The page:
In case you lost track, the last U.S. moon mission was Apollo 17 in 1972. The premise of Apollo 18 is that the NASA space program was hijacked by the U.S. Department of Defense for one final, top secret trip via Saturn V rocket to the moon. According to the opening titles, what we see is actual top-secret footage uploaded to the Internet by the brave bloggers fighting for truth and justice.
Um. . . . OK.
What’s right and good about this slow-burn thriller is the way it stays within the unforgiving parameters of the premise to tell its story. Everything we see either looks like low-res, black-and-white, raw NASA video transmitted across thousands of miles, or slightly faded, 40-year-old Kodachrome that could have been shot by the astronauts themselves. It’s an inherently claustrophobic approach, the success of which depends on filmmakers with a steel grip on pacing.
And for a while, it works.
Little time is wasted getting to the lunar surface. After some perfunctory clips of the astronauts talking about their families and expressing ambivalence about the mission’s secrecy, there’s a launch that presumably no one in South Florida notices, and a brief space flight out of Earth’s atmosphere. Soon enough, the pilot (Ryan Robbins) is circling the moon in the command module while the two astronauts in the lunar module (Lloyd Owen and Warren Christie) are planting the flag, installing top-secret radio equipment and collecting moon rocks.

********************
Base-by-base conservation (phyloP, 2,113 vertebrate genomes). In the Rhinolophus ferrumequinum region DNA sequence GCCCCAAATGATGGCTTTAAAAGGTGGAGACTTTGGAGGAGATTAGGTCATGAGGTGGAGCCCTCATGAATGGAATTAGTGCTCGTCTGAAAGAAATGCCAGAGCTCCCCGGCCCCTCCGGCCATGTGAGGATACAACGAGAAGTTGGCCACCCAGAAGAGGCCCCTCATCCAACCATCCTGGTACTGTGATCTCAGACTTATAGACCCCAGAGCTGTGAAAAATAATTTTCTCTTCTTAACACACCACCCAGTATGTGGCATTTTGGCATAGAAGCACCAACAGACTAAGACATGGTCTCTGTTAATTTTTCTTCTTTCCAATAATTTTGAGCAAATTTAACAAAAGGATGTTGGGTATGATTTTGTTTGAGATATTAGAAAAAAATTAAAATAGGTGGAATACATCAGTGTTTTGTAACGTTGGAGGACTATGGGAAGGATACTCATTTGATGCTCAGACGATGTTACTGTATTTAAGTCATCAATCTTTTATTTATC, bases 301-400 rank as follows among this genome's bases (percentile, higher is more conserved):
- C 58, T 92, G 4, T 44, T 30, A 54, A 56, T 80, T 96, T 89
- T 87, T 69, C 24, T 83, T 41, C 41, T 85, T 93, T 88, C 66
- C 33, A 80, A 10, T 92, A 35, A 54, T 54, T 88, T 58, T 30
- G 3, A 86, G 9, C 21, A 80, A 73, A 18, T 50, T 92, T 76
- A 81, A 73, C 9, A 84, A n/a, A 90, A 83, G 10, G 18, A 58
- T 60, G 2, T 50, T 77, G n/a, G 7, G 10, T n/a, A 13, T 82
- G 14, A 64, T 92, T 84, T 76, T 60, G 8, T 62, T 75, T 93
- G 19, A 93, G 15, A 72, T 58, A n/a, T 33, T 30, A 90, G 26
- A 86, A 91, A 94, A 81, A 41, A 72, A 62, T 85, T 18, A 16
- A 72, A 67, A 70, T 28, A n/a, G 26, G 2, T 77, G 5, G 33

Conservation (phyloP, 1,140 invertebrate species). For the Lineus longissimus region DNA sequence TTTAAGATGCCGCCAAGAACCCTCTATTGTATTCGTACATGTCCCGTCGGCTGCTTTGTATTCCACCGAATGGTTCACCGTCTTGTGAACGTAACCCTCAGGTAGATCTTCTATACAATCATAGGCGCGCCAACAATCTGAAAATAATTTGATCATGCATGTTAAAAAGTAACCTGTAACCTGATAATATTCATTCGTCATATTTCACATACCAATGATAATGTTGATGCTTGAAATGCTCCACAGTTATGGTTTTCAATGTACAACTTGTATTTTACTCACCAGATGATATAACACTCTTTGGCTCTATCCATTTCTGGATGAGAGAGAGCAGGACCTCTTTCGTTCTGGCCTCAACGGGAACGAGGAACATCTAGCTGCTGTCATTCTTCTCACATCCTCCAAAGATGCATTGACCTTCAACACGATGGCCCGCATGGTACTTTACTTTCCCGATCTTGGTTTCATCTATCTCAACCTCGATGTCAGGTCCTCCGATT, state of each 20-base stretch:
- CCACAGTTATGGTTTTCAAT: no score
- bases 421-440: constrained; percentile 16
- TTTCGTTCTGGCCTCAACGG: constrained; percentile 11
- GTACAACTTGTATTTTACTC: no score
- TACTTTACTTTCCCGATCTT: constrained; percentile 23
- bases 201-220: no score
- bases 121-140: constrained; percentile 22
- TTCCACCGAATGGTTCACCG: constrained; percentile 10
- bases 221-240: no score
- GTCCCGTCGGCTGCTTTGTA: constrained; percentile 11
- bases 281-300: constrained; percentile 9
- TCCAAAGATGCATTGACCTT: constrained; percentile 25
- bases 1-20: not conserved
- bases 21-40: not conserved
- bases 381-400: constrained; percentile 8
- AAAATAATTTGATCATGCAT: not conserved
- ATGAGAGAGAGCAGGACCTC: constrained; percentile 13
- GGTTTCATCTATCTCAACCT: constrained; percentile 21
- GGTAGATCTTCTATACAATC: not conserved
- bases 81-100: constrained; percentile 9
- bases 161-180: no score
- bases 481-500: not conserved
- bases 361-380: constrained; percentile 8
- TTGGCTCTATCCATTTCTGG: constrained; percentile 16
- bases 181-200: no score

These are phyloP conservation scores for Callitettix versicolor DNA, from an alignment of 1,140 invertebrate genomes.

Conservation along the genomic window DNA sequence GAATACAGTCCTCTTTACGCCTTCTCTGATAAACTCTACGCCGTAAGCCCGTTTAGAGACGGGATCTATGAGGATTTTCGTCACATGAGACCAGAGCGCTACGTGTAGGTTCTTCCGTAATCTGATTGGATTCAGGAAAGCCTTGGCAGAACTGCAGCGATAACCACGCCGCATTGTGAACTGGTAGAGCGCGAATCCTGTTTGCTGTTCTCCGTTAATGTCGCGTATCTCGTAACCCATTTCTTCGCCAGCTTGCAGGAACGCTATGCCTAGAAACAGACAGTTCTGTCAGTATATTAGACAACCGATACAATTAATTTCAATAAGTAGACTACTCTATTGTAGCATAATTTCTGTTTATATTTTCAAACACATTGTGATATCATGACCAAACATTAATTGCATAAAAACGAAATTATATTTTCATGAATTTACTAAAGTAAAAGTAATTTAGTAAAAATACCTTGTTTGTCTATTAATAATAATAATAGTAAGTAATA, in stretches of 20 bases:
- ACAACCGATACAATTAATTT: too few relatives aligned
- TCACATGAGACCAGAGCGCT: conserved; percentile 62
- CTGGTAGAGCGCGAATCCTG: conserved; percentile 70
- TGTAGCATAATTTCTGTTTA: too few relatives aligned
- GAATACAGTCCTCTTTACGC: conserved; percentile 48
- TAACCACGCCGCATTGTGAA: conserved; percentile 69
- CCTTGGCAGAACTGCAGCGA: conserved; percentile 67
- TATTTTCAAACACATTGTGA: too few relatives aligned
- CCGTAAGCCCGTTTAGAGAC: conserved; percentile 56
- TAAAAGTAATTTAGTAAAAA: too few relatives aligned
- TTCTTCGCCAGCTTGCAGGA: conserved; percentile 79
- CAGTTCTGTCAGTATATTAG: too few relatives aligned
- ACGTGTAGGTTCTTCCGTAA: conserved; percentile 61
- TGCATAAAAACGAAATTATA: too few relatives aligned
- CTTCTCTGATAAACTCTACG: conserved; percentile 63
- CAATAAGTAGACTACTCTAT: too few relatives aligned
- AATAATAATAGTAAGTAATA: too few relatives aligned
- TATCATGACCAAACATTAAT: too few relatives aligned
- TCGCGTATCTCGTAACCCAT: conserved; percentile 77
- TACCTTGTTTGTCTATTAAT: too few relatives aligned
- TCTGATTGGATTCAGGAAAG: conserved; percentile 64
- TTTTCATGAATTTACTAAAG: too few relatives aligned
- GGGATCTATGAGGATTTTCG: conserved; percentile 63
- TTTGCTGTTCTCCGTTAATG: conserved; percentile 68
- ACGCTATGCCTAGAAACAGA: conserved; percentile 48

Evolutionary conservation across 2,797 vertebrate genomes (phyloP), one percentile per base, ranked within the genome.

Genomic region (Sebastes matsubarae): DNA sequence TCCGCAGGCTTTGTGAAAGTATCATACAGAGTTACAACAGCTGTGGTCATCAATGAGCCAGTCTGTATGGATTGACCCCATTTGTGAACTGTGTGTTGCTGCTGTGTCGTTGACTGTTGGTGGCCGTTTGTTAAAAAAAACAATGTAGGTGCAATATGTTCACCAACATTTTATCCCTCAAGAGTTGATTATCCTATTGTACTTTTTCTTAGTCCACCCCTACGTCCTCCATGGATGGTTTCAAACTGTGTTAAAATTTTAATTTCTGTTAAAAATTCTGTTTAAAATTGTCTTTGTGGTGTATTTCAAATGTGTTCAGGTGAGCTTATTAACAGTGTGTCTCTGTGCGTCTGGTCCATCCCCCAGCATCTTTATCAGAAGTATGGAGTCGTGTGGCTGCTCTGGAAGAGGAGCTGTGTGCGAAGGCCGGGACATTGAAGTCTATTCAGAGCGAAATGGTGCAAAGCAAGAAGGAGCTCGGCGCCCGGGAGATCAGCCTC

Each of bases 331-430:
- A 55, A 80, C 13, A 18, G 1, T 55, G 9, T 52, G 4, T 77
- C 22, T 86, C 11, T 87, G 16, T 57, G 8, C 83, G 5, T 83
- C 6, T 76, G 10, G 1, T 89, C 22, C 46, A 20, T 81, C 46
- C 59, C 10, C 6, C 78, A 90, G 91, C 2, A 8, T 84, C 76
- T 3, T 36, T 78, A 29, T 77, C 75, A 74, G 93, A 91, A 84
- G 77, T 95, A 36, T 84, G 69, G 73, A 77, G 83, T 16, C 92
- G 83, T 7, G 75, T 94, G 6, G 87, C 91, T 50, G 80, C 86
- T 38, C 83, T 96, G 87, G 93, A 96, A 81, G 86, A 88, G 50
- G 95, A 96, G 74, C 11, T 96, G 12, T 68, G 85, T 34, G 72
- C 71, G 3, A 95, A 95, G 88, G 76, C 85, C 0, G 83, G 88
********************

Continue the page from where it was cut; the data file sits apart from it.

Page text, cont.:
The astronauts keep to their checklists of tasks, but things start to go wrong. The characterizations are right on; these are cool-under-pressure flight officers right up to the point something gets under their skin—literally.
The filmmakers—and in this case I’m talking about director Gonzalo López-Gallego and producer-presenter Timur Bekmambetov—put some thought into the fiction part of this science fiction. They have fun with an alternate reality in which the hapless, underfunded Soviets also make it to the moon, and in imagining the kind of alien that might exist on the barren, airless rock orbiting Earth. They don’t have enough clever ideas, however, to distract us from the improbabilities that eventually wear down our interest.
And I’m not talking about the aliens.
The scenes on the moon are too heavy. Literally. Apollo 18’s astronauts don’t bounce around the lunar surface the way Neil and Buzz and their brethren did. Gravity seems to have the same pull it does on Earth. This is not a small complaint; if the filmmakers could have afforded to simulate the proper, lessened gravitational pull, it would have affected the aliens’ presence and actions in the lunar module. And the poor science wouldn’t wear down our suspension of disbelief.
Well, the bad science and the fact that nobody in Apollo 18’s NASA talks like Chuck Yeager. Doesn’t anybody read The Right Stuff anymore?